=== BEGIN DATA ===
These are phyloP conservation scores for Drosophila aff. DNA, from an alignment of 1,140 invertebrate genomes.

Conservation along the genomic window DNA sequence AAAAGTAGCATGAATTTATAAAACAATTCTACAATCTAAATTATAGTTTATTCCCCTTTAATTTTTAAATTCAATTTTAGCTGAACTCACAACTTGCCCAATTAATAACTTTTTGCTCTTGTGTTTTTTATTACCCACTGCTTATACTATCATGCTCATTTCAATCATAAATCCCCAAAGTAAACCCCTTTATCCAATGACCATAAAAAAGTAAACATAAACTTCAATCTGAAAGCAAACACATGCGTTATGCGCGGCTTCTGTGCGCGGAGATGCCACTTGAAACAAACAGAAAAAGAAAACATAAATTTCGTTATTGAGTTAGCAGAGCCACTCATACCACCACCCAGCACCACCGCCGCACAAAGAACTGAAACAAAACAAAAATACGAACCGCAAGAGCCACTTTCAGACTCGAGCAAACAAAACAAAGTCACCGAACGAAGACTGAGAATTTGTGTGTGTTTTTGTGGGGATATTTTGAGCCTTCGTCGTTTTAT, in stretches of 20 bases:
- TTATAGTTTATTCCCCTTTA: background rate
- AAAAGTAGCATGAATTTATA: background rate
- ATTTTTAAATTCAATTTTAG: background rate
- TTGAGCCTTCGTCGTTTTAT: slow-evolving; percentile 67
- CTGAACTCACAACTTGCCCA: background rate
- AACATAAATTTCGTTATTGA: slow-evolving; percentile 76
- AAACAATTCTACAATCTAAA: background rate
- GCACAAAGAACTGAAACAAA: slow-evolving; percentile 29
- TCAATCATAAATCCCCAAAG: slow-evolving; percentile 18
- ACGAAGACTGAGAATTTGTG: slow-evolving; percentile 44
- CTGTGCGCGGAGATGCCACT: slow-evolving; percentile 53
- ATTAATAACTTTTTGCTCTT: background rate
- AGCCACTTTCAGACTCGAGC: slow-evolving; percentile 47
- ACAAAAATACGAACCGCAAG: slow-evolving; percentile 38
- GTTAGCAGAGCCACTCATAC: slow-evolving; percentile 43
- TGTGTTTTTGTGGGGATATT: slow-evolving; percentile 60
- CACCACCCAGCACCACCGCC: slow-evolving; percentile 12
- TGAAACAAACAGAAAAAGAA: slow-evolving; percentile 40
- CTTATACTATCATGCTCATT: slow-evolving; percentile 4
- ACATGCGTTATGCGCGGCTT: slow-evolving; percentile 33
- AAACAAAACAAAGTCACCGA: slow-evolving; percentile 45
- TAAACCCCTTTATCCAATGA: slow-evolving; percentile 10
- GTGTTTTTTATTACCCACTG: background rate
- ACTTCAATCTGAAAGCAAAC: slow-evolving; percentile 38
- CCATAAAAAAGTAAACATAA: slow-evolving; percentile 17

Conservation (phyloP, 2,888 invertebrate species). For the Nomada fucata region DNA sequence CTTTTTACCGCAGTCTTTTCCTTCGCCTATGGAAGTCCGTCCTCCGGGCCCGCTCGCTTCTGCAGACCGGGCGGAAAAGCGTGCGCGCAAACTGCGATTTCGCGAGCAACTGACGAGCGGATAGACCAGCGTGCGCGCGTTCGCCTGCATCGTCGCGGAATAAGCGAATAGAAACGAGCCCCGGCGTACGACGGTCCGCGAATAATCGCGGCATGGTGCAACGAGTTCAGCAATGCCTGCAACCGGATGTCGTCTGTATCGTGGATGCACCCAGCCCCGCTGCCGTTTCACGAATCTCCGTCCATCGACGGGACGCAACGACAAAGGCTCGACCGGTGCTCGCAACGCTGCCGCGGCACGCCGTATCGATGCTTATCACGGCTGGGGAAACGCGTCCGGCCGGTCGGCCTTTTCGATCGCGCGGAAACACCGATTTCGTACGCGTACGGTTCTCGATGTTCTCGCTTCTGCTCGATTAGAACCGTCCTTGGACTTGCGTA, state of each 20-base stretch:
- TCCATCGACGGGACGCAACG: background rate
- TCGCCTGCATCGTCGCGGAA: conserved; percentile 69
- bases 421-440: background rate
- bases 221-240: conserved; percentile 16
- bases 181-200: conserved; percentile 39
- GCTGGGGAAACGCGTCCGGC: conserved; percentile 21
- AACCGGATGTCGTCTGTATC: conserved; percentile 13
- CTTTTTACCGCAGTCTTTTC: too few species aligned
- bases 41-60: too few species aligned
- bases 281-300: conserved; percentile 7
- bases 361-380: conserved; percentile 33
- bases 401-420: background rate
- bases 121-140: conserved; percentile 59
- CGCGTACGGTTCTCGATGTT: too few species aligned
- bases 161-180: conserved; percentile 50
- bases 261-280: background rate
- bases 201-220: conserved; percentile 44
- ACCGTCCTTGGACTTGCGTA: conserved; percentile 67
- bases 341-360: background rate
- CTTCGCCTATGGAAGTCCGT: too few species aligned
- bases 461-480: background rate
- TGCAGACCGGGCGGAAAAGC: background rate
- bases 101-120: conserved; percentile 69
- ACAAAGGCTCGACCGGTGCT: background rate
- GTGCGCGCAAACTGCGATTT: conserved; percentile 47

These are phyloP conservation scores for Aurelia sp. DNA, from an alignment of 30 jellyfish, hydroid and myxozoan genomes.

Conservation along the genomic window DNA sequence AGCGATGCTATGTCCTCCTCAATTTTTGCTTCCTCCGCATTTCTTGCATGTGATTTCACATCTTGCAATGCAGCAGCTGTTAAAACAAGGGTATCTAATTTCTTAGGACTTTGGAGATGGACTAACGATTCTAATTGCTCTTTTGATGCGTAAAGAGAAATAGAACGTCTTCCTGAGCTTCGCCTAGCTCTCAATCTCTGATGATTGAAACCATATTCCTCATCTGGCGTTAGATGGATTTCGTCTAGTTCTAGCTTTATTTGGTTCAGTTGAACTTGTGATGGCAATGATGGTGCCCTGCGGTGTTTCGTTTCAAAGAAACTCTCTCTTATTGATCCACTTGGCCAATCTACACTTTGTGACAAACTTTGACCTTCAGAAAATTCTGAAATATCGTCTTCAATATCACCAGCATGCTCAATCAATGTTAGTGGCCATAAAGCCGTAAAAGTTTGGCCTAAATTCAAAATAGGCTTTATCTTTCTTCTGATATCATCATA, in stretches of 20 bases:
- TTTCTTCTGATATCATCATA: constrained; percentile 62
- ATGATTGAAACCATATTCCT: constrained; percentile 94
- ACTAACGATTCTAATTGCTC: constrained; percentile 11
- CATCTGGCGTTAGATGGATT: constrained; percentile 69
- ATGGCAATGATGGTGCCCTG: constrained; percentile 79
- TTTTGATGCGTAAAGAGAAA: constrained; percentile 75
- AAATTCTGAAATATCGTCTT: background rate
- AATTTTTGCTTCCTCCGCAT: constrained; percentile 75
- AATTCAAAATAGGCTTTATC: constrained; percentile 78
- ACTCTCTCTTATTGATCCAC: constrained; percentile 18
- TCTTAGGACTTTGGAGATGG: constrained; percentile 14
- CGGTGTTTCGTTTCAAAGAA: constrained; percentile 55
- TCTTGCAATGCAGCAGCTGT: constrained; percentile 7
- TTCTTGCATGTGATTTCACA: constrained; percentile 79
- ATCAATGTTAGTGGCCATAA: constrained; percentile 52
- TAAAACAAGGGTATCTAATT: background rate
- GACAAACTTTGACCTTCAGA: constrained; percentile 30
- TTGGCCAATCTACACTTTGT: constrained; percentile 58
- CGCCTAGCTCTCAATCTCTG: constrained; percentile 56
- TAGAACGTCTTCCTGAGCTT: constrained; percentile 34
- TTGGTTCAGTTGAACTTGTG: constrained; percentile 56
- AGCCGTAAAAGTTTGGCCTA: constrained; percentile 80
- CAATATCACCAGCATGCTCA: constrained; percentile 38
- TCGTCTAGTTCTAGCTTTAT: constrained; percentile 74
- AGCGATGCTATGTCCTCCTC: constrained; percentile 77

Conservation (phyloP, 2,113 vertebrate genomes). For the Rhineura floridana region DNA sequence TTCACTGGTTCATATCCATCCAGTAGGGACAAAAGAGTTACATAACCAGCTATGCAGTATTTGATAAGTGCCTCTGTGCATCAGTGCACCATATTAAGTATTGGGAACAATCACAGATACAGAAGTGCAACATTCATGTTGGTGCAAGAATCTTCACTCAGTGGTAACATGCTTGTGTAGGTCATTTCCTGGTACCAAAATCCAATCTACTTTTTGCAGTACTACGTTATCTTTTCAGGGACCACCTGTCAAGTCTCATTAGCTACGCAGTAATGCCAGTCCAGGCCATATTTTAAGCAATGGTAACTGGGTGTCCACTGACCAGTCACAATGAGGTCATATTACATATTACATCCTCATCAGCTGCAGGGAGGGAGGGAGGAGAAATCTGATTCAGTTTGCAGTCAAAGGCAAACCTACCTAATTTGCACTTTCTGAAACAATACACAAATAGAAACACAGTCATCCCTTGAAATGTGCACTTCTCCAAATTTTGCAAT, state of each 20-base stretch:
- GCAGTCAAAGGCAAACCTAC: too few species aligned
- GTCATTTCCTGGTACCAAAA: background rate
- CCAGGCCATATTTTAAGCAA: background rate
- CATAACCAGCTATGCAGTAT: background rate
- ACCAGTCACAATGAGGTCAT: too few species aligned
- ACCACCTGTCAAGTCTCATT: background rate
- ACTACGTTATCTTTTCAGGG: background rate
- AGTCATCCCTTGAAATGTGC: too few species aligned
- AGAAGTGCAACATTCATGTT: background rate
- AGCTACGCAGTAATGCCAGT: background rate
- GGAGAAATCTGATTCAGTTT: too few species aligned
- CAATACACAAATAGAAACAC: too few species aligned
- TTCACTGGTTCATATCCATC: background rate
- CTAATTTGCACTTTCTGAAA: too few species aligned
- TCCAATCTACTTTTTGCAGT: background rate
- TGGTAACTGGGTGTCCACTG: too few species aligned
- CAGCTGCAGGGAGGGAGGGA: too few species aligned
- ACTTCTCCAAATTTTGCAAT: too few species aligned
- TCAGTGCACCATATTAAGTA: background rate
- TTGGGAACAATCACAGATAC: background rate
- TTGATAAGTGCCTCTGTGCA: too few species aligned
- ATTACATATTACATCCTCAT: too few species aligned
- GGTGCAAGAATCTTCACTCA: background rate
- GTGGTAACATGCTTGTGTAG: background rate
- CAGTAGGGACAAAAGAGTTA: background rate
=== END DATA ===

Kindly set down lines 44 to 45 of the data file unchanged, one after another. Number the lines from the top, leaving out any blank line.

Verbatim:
- bases 261-280: background rate
- bases 201-220: conserved; percentile 44